Nurturing mental wellness

Nurturing mental wellness

In the last two years the world has been turned on its head. In some ways it feels as if we have given into a kind of madness, at least I feel this as read my newsfeed often in disbelief.

There are pressures everywhere - our supply chains are broken, the cost of living and inflation is increasing rapidly, experiences of lockdowns, covid, monkeypox, misinformation, protests and planet-killing carbon - how can all of this not affect us?

Nikolai Kardashev was a Russian born astrophysicist, scientific pioneer and one of the founders of SETI (Search for Extra-terrestrial Intelligence). He died in 2019 at the age of 87, what a loss!

One of his legacies is the what is known as the Kardashev scale, which he first proposed in 1964 and we still use today. The Kardashev scale is used to determine the impact of technological advancements based on the energy requirements of theoretical alien civilisations.

The scale has been modified by many of the world’s leading physicists and is currently the de facto standard for technology shift and energy requirements globally – to help ask the question – how much does this technology shift us?

Why is this relevant? We are “a type zero society” and we are in the process of undergoing a rapid transformation to a type one civilisation (if we survive the transition).

Our technologies have advanced further than our society - we have an advanced global communications system that is now a functioning type 1 civilisation system.

Just like on Star Trek and the view screen on The Enterprise we are able to talk directly to, and with people all over the planet, in real time.

The problem is, where is our biology in all of this? Did the 20 million years of evolution since we left the trees to traverse the savannas prepare us for this technological revolution?

For me, one of the upsides of having a type 1 communication system is that we are capable of reading scientific research as soon as it is published. Medically we can consult physicians and specialists thousands of kilometres away in real time.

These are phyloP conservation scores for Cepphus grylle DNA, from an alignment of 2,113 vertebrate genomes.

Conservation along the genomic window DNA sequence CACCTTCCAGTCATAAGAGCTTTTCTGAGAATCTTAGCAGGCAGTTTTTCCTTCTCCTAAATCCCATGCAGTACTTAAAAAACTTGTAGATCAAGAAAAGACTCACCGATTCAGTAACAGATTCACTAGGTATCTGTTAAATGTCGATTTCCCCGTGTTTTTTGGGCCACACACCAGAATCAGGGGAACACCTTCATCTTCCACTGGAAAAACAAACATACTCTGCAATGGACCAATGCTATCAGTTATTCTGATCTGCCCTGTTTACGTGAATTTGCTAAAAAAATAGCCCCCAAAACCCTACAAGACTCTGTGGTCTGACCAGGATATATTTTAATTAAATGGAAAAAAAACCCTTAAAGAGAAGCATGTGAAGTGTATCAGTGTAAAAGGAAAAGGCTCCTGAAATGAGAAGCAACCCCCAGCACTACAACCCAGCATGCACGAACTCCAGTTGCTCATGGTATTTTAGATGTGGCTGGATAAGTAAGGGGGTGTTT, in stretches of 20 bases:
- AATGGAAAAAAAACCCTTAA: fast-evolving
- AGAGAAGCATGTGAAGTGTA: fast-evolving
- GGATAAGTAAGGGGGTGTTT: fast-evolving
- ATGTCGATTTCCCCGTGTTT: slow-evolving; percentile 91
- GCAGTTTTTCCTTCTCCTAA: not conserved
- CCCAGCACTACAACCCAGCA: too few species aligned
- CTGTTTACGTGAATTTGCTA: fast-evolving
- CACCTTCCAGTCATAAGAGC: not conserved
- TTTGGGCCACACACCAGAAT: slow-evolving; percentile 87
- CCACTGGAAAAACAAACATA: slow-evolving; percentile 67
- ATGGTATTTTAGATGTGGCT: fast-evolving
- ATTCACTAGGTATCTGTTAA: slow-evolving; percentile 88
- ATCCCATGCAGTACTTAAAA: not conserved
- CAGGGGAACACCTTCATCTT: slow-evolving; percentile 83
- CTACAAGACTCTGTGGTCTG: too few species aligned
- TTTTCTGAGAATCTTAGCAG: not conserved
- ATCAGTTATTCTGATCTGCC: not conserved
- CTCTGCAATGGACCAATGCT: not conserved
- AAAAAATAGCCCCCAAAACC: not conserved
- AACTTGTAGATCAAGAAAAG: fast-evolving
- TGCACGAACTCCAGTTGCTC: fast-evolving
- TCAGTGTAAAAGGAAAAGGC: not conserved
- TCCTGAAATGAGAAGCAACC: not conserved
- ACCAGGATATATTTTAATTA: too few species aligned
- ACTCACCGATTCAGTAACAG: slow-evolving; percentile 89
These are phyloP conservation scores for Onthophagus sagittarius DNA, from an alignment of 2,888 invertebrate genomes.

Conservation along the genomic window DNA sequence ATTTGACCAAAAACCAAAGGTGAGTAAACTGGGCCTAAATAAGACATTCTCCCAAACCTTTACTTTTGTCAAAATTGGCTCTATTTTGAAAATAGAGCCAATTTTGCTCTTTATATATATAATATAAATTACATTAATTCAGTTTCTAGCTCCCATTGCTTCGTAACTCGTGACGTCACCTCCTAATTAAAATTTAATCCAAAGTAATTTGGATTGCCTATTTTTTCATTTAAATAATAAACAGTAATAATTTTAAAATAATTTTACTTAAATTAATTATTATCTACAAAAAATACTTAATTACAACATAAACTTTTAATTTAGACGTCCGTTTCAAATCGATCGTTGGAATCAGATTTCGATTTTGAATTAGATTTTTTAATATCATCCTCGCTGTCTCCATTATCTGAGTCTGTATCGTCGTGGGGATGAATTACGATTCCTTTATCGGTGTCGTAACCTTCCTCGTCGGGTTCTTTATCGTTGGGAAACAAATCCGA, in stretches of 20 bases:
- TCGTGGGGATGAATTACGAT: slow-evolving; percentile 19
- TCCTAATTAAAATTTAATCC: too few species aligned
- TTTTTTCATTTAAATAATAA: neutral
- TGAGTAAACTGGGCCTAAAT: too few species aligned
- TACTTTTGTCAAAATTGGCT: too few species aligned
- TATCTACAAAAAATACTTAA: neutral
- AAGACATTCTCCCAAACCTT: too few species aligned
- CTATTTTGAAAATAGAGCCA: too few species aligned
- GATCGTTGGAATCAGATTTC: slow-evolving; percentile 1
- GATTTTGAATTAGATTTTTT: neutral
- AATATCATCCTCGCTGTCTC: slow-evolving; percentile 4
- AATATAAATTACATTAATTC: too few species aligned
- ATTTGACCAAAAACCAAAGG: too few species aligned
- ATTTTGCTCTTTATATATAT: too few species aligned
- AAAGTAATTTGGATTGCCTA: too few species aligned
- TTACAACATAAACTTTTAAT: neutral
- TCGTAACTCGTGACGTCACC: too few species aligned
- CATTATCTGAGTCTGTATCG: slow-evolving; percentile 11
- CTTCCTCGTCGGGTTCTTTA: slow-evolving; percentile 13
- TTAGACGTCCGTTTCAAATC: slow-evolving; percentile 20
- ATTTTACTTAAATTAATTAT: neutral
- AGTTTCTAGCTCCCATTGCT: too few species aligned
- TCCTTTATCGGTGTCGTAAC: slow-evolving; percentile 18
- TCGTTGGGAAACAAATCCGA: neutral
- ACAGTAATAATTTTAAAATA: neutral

We can also stay in contact with friends and loved ones at the push of a button. We learn of news in real time from all corners of the earth – look how easily we can tap into what is happening in the Ukraine – compare this with the morse code and telegrams of the 19th and 20th centuries. The fax machine and dial up modem of 20 years ago and the size of this shift is crystallised.

The advanced technology which underpins global communications has pushed the human race forward towards a Type 1 civilisation.

Unfortunately, there is a dark underbelly to this communication system. The manifesto of the Christchurch terrorist is one such example. A dark day which shattered our innocence as a nation, and forever changed the face of New Zealand. It is available online making its rounds amongst those filled with hatred and spurs copycats globally.

Our communication system also allows the easy manipulation of misinformation, allowing it to disseminate uncontrolled into society, often affecting our vulnerable people the most.

We now have QAnon and the ‘cabal of Satan worshipping baby-eating paedophiles’.

Perhaps the most frightening element, is that this Type one communication system allows the disaffected and often dangerous people on the fringe to find each other, spur each other on and collaborate.

How does all of this – this Type one transformation, the good the bad and the ugly, affect us biologically?

This is where things get interesting – the evolution of the human species, actually happens relatively slowly compared with the pace of technological advancement as measured by the Kardashev scale. Parts of our brains remain relatively primitive and not able to process and rationalise the vast information thrown at us.

In order to survive as a species, we will need to evolve to catch up with the technology and what we are doing to the planet – but that’s unlikely to happen in our lifetimes. The answer - we need to do more to protect ourselves from the information avalanche and nurture our own mental health to enjoy the time we do have on this earth.

There are simple things we can do – detach from our phones early in the evening - there is evidence that having our phones in our beds affects our sleep at a biological level, (see our blog about our circadian rhythms and promoting better sleep here).

Real, in-person connection is vital - spending good quality time with family, pets, friends and people that make us feel safe. If these people are not easy to find for you, them seek them out through societies and clubs - the best societies will always make you feel welcome. If you suffer from chronic illness - find groups and friends that understand this and can ride along with you during the highs and the lows.

We need this connection and interaction to help us become centred and value what really matters in life - as I was writing this my cat came in for a cuddle.

We need to take time for ourselves away from our screens to decompress for our own mental well-being. It is more important than we think and might just be the answer for this world gone mad.

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